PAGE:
rapidly growing church on the north side of Milwaukee has an unusual neon sign showing through the glass
windows of its front doors.The brightly
lit purple colored sign says, “Sinners welcome here!”How appropriate that the place where
forgiveness should reside should encourage sinners to “come on in.”It is exactly this issue of “sinners” that we
also need to consider when we discuss the leadership and professional staff of
our churches as well.For even ministry
teams are made up of “imperfect people.”
the most successful ministry staffs across the country, sin still transcends
into the personal daily grind of each parish ministry member and with it comes
the potential for conflict.Dr. Phil Van
Auken in his book, “The Well Managed Ministry”
states that “When imperfect people interact in imperfect ways, conflict
results.Conflict is inevitable in all
organizations, including those with a Christian mission.” (Van Auken, 8.1)Ken
Sande says that “you cannot prevent conflict in the church.” (Sande, 1) He
further suggests that God may even allow conflict in order to bring about a
change at the congregation or to encourage spiritual growth.Marlene Sweeney in her article “Dealing
with Conflict” says that “conflict may be unavoidable, but it is not
unmanageable.” (Sweeney, 1)
is expected in a church – after all, Satan desires to divide a
congregation.It is especially
anticipated among the parish ministry staff. For if Satan can divide the
spiritual leadership of the church, the consequences will gravely affect the
congregation and its mission as well. Sande cautions that “anytime a conflict
between two people in a church is not properly resolved, it can grow to infect
an entire congregation. Such conflicts are often more intense and destructive
than those in secular organizations.” (Sande, 1) Scripture tells us to “pursue
the things which make for peace and the things by which one may edify another.”
(Romans NKJV) For this reason, a ministry staff needs to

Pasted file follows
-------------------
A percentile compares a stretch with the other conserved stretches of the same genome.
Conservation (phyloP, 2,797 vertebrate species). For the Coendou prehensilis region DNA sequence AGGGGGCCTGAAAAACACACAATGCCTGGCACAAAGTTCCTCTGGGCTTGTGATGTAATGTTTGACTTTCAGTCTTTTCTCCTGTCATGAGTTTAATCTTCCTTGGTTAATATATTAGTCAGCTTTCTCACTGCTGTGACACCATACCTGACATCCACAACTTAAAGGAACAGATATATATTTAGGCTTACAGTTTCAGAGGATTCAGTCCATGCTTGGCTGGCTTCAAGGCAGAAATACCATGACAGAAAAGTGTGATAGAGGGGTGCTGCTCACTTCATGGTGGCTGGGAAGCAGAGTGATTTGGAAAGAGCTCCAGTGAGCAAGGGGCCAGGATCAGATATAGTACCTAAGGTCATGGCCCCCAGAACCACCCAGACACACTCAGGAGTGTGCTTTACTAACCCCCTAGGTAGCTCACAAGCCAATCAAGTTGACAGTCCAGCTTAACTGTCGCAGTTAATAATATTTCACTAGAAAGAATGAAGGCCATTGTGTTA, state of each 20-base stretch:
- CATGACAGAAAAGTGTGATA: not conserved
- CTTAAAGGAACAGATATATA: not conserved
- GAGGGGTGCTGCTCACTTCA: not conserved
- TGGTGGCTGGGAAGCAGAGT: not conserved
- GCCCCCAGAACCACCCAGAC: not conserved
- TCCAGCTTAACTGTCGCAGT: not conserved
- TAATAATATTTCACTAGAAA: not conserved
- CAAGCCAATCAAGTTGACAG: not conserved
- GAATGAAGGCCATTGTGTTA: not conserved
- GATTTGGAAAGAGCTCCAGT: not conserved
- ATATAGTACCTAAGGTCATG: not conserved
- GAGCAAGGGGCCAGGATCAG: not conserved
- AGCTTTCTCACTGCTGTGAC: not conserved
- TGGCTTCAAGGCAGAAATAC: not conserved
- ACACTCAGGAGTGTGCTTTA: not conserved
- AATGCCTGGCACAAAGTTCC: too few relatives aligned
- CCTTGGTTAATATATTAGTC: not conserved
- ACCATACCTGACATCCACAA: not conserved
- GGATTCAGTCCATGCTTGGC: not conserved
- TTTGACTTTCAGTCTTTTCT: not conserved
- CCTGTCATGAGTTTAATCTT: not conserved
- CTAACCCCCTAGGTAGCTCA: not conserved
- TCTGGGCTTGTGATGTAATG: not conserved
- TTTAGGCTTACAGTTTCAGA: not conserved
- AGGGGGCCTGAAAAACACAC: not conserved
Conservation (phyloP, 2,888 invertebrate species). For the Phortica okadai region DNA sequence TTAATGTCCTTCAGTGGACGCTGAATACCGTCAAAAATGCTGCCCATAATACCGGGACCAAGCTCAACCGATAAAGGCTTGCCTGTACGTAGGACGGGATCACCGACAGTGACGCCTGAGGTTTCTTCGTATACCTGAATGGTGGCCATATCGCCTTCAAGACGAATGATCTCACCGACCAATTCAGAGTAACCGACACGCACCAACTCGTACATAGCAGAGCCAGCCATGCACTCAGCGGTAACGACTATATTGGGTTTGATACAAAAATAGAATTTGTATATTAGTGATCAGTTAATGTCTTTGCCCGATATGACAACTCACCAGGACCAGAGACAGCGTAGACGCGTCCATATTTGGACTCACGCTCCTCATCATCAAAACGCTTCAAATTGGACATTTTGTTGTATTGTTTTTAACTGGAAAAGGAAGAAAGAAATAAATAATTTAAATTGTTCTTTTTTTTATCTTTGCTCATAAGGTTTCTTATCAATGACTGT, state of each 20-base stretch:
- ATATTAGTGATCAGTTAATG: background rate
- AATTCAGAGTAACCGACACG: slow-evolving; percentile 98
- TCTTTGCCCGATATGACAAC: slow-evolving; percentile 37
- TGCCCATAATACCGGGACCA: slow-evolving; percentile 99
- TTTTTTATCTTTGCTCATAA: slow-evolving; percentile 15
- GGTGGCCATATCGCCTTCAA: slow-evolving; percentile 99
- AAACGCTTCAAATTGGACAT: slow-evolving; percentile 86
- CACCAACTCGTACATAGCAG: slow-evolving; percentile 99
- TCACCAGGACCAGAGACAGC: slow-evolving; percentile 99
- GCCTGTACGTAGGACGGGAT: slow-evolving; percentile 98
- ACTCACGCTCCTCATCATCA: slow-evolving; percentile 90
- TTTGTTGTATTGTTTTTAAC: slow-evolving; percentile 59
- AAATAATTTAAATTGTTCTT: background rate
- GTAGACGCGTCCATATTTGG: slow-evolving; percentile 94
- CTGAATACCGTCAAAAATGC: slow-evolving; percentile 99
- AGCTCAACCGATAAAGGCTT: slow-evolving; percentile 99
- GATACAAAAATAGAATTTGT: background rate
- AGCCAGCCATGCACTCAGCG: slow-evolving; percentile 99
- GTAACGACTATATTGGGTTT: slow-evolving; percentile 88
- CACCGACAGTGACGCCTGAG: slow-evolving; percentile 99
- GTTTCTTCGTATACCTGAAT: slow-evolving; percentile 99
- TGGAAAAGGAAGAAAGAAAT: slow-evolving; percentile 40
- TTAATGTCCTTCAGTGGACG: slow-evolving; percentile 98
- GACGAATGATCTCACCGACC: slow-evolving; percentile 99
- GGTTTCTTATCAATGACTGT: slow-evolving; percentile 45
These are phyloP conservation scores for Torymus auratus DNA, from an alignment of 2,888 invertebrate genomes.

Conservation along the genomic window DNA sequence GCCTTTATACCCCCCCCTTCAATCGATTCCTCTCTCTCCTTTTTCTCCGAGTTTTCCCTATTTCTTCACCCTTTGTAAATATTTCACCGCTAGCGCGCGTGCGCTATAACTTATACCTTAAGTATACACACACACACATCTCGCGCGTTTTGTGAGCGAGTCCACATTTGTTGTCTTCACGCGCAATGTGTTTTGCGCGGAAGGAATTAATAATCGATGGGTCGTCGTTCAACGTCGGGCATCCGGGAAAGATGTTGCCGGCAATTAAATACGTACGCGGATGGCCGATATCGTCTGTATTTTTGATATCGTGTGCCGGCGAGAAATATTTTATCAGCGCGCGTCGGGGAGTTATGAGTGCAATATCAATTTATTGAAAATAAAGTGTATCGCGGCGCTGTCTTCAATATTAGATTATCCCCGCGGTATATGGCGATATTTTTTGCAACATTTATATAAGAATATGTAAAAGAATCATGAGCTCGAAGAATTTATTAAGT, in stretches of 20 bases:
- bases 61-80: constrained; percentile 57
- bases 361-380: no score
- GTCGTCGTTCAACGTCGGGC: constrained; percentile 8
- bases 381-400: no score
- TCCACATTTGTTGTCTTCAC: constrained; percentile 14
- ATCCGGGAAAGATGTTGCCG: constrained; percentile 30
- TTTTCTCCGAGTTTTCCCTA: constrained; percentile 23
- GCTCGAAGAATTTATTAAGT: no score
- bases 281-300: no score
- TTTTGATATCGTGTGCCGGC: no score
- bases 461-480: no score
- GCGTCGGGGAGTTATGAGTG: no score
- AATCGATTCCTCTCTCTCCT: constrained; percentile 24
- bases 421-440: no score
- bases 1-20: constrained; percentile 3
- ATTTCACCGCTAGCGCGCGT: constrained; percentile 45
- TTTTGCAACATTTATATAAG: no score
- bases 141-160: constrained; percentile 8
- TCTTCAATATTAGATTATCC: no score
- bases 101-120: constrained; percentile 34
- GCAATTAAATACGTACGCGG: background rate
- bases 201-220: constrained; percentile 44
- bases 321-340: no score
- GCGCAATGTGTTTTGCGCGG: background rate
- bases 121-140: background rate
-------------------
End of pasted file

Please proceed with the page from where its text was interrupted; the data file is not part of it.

learn ways to respond to conflict positively – especially when it is among the
ministry staff.There needs to be a
pro-active process to maintain and resolve the potentially destructive nature
of any staff conflict.
is not always a negative.Sometimes
conflict can help teams to refine their ministry goals or objectives and
promotes a dialog among staff. It can also encourage problem solving and
challenge the staff toward a greater vision or goal.Negative conflict will destroy communication,
energy, and productivity and cooperation among the parish staff members.It is essential that negative conflict be
dealt with as soon as possible in order to minimize its caustic effect on the
Van Auken of BaylorUniversity in Waco, Texas suggests that the best way to manage conflict is to
first understand its root cause.He
suggests that most conflicts originate from a lack of goal assimilation and
suboptimization.If the parish team does
not take ownership of the goals they will not be willing to “suboptimize” or
compromise their own departmental preferences or desires for the sake of the
greater ministry.(Van Auken, 8.2)
how the individual members of the parish team deal with conflict is also a
pro-active method toward conflict resolution.A simple test from the Alban Institute called “Discover Your Conflict